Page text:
Here's something I found interesting. "If $\displaystyle f(x) = 3x + 7$ and $\displaystyle g(x) = -2x + 5$, find the abscissa of a point which is on the graphs of both $\displaystyle f$ and $\displaystyle g$."

I really didn't know how to do it; the book certainly didn't spell it out anywhere. I started by graphing both equations, getting a rough idea of where the equations crossed, and plugged in a couple of points until I found the point $\displaystyle (-\frac{2}{5}, 5\frac{4}{5})$. Then I just happened to notice that earlier I had tried simplifying $\displaystyle 3x + 7 = -2x + 5$, which simplifies to $\displaystyle 5x = -2$, and that those numbers corresponded to the abscissa of the point in question. (Never mind that they also correspond to the numbers of the function $\displaystyle g(x)$).

I tried a few other simple linear equations and got the same results, so I feel like I've stumbled upon a consistent solution to the problem. Obviously I haven't discovered anything new, but I wonder, is this solution valid to all sets of two linear equations? If so, is there a named theorem for it?

2. Originally Posted by earachefl
Here's something I found interesting. "If $\displaystyle f(x) = 3x + 7$ and $\displaystyle g(x) = -2x + 5$, find the abscissa of a point which is on the graphs of both $\displaystyle f$ and $\displaystyle g$."

I really didn't know how to do it; the book certainly didn't spell it out anywhere. I started by graphing both equations, getting a rough idea of where the equations crossed, and plugged in a couple of points until I found the point $\displaystyle (-\frac{2}{5}, 5\frac{4}{5})$. Then I just happened to notice that earlier I had tried simplifying $\displaystyle 3x + 7 = -2x + 5$, which simplifies to $\displaystyle 5x = -2$, and that those numbers corresponded to the abscissa of the point in question. (Never mind that they also correspond to the numbers of the function $\displaystyle g(x)$).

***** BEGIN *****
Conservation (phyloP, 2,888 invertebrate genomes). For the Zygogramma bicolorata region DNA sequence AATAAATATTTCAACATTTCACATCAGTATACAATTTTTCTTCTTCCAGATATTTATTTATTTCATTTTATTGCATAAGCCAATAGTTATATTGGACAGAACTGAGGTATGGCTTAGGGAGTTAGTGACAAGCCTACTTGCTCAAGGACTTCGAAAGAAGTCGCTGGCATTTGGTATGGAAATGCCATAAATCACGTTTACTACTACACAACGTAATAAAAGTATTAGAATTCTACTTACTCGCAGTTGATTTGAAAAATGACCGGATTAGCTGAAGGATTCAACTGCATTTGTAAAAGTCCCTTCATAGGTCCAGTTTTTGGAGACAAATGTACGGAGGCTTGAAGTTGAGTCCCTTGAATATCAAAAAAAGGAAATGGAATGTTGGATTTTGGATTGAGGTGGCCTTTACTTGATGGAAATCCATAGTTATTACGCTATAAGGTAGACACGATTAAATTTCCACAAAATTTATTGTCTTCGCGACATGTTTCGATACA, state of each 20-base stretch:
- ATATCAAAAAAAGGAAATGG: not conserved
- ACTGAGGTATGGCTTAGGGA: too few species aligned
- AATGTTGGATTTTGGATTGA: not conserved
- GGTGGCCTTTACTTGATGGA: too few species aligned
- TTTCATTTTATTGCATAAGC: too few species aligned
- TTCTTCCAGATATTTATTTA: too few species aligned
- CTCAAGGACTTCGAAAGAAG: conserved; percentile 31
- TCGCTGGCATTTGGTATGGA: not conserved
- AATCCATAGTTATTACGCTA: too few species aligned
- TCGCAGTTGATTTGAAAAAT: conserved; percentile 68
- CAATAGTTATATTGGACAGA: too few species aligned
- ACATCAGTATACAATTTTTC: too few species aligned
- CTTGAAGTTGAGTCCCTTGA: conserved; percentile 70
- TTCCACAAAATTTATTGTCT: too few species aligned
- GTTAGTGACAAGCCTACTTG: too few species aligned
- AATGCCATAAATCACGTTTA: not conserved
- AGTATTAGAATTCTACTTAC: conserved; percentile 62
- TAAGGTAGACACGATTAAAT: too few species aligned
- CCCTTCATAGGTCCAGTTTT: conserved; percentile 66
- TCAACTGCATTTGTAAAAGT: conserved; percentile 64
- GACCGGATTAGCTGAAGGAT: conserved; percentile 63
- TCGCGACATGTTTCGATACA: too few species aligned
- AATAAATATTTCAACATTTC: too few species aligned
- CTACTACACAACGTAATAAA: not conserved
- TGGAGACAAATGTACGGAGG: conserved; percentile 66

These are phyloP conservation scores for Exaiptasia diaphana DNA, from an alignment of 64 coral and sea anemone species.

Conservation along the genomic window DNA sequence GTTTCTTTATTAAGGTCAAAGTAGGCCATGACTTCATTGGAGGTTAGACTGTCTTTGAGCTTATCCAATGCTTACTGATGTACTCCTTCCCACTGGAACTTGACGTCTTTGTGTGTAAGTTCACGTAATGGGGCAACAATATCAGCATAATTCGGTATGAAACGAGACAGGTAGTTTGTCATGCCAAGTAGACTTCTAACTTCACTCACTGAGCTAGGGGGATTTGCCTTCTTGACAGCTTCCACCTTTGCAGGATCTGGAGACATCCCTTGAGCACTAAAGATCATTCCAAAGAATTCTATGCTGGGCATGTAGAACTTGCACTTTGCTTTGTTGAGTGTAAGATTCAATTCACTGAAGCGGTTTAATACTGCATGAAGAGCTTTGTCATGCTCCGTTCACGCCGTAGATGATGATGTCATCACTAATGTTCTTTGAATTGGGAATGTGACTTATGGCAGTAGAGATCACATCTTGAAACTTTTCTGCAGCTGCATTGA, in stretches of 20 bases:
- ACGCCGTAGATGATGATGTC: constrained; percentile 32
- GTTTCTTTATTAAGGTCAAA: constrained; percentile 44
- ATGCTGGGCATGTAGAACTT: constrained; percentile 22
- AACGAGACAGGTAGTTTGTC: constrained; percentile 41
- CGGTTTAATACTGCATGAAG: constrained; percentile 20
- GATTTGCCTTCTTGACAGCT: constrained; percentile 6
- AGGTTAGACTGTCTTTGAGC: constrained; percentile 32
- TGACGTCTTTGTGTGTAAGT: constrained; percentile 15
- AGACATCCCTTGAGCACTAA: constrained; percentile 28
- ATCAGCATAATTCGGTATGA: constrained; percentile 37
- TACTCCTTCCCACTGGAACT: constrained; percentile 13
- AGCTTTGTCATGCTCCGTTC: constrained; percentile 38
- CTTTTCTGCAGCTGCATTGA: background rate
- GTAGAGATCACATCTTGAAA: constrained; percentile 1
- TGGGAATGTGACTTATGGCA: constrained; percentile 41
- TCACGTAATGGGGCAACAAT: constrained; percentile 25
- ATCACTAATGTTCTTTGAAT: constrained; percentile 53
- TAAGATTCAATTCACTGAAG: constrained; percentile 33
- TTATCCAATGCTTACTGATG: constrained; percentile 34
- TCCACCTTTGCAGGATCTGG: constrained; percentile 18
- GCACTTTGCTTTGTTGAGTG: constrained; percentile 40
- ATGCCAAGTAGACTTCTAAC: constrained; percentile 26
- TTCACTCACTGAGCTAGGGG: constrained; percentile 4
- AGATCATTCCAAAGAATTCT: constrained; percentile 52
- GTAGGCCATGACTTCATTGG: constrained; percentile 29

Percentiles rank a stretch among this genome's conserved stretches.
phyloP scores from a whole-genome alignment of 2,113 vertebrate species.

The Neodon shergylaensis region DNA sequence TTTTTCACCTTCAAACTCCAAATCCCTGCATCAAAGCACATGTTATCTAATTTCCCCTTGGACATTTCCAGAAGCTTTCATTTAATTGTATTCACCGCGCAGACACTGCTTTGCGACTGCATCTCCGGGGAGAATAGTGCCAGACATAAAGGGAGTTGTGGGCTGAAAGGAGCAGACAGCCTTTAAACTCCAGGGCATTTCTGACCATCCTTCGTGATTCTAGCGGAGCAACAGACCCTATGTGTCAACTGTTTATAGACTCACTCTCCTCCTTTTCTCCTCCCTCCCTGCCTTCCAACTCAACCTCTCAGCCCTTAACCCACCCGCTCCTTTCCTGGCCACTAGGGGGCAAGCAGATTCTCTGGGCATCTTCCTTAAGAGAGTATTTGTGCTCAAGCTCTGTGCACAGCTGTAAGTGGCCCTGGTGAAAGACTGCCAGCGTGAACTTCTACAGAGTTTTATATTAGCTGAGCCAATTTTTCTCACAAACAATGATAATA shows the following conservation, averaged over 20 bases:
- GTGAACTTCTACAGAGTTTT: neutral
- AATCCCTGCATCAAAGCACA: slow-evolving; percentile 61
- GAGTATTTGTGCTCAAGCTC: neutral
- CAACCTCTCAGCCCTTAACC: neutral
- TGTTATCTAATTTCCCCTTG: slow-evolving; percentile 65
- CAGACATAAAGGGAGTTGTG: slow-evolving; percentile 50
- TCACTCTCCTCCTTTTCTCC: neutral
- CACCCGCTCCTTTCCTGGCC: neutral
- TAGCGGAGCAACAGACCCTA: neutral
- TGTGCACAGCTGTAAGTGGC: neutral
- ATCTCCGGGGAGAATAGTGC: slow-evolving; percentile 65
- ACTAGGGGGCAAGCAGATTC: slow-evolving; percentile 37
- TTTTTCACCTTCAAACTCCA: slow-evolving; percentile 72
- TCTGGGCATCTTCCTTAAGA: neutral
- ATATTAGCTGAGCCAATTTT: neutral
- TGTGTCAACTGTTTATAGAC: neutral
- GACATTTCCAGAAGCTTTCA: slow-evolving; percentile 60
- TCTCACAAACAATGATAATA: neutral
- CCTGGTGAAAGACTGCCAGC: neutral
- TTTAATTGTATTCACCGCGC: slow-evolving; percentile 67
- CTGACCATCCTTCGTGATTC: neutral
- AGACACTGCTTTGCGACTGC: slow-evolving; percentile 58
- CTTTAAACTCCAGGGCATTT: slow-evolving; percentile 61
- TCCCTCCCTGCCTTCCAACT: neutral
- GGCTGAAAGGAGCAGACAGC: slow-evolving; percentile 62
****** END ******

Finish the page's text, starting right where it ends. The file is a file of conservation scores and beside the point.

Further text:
I tried a few other simple linear equations and got the same results, so I feel like I've stumbled upon a consistent solution to the problem. Obviously I haven't discovered anything new, but I wonder, is this solution valid to all sets of two linear equations? If so, is there a named theorem for it?
It isn't so much a theorem as a process.

Consider the graphs of f(x) and g(x). Assume they are both linear functions and the slopes are different, so they cross.

Call the coordinates of the point where they cross (x, y). Then this same point (x, y) satisfies both:
y = f(x)
y = g(x)

So we have that
y = f(x) = g(x)

This is the step that you mentioned.

-Dan